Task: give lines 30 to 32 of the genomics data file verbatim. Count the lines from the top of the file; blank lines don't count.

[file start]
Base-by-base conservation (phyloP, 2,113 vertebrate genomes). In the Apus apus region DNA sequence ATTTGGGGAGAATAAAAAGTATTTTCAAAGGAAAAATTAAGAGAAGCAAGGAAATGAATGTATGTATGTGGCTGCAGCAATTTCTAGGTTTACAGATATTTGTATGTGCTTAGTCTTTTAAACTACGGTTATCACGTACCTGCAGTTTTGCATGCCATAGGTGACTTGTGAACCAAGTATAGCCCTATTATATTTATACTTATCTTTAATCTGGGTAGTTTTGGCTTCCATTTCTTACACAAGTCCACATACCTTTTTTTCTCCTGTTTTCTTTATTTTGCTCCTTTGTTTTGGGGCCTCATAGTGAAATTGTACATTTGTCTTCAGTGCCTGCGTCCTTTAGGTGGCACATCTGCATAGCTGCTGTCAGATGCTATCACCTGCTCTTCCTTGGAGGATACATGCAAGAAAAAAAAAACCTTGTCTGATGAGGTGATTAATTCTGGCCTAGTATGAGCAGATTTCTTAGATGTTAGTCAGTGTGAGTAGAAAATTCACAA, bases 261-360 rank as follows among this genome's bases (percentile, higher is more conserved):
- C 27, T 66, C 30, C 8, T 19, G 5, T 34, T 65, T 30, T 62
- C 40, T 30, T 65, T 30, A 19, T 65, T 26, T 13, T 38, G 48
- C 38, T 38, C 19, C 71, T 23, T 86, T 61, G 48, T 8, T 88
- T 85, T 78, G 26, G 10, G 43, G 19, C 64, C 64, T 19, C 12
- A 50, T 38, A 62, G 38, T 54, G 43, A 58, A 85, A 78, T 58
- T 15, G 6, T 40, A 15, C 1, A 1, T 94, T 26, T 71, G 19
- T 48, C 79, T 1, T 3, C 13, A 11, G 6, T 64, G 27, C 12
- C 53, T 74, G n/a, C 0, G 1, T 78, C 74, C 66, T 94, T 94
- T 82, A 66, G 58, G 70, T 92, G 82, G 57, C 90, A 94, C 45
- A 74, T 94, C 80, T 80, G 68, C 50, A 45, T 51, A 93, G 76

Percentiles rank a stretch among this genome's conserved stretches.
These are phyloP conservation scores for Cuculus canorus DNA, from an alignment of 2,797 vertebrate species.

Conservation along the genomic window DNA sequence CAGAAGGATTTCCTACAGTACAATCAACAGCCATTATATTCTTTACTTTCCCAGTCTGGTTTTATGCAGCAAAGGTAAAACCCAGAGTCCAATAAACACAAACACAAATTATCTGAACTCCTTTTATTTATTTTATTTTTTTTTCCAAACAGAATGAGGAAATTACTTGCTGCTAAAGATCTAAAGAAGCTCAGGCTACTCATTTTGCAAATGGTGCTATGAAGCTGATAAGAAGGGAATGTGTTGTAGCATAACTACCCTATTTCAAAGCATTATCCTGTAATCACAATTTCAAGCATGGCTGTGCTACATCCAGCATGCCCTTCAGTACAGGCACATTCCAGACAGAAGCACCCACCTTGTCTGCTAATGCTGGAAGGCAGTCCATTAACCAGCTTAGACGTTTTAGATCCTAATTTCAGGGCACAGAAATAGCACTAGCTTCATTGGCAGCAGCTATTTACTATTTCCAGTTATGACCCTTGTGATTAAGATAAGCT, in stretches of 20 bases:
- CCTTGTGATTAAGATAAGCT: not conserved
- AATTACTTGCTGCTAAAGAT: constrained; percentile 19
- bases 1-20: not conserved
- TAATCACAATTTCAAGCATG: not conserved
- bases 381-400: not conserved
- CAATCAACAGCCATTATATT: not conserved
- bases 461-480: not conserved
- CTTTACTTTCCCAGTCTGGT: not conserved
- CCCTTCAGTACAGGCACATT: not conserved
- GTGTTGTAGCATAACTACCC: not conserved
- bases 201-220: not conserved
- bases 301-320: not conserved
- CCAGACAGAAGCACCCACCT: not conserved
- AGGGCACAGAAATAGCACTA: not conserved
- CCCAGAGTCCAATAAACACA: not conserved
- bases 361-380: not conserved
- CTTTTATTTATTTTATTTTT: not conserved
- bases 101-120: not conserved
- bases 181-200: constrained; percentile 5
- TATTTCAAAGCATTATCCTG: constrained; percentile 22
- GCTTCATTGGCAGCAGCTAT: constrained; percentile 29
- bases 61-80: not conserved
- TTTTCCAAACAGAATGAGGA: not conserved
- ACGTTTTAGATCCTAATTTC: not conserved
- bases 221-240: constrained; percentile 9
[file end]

- bases 361-380: not conserved
- CTTTTATTTATTTTATTTTT: not conserved
- bases 101-120: not conserved